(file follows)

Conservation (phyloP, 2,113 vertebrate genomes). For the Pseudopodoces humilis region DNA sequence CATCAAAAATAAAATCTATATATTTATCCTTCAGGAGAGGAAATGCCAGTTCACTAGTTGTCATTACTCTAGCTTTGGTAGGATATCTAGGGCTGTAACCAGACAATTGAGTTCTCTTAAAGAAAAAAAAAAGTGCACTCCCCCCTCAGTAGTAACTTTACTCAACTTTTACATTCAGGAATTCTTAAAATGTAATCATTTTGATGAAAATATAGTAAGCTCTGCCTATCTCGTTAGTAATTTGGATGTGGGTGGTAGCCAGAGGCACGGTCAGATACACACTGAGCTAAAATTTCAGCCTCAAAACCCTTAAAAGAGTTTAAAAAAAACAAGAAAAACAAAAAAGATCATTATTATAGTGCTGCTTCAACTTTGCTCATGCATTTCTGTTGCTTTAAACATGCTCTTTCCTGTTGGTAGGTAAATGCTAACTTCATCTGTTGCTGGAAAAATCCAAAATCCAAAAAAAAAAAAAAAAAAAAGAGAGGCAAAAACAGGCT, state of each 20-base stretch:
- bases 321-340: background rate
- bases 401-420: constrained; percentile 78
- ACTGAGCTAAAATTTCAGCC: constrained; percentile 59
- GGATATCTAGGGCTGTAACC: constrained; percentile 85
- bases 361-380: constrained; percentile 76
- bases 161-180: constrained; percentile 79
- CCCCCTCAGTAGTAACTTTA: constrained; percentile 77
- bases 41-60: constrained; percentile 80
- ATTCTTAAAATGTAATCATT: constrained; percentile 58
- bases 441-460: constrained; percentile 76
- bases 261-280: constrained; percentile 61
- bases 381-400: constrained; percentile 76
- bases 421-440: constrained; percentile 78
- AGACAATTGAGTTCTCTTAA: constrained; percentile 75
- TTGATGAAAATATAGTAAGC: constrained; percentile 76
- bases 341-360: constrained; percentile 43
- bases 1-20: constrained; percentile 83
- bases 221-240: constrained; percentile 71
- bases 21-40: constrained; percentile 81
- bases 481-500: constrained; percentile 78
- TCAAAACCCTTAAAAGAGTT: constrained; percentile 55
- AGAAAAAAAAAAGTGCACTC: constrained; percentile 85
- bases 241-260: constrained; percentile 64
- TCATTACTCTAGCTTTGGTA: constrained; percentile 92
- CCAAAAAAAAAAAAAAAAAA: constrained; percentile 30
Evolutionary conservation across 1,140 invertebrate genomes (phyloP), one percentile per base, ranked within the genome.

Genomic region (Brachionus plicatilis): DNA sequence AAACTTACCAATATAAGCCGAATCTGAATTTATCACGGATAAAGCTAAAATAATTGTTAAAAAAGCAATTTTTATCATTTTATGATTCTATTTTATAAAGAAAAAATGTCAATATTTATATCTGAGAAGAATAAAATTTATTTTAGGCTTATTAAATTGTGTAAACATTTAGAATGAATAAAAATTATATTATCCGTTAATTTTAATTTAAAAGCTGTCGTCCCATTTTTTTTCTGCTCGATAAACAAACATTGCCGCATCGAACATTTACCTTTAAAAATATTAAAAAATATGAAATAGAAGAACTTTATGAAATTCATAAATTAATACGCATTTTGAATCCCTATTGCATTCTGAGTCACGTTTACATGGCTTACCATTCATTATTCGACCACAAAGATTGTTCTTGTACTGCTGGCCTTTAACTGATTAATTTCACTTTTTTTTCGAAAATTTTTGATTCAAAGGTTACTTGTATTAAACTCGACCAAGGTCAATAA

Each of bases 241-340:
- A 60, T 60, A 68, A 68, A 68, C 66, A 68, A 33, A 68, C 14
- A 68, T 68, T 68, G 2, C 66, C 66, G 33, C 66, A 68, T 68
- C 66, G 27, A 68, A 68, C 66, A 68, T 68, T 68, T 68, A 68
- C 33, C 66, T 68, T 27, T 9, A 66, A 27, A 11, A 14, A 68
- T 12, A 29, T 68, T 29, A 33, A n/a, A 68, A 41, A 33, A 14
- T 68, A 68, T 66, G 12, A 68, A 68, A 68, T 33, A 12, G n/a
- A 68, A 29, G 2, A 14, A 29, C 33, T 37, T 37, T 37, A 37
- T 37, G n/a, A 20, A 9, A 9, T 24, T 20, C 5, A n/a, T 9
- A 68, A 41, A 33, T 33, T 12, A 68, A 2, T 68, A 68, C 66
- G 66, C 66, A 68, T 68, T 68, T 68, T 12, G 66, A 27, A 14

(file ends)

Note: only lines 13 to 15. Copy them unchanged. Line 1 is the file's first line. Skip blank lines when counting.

- bases 381-400: constrained; percentile 76
- bases 421-440: constrained; percentile 78
- AGACAATTGAGTTCTCTTAA: constrained; percentile 75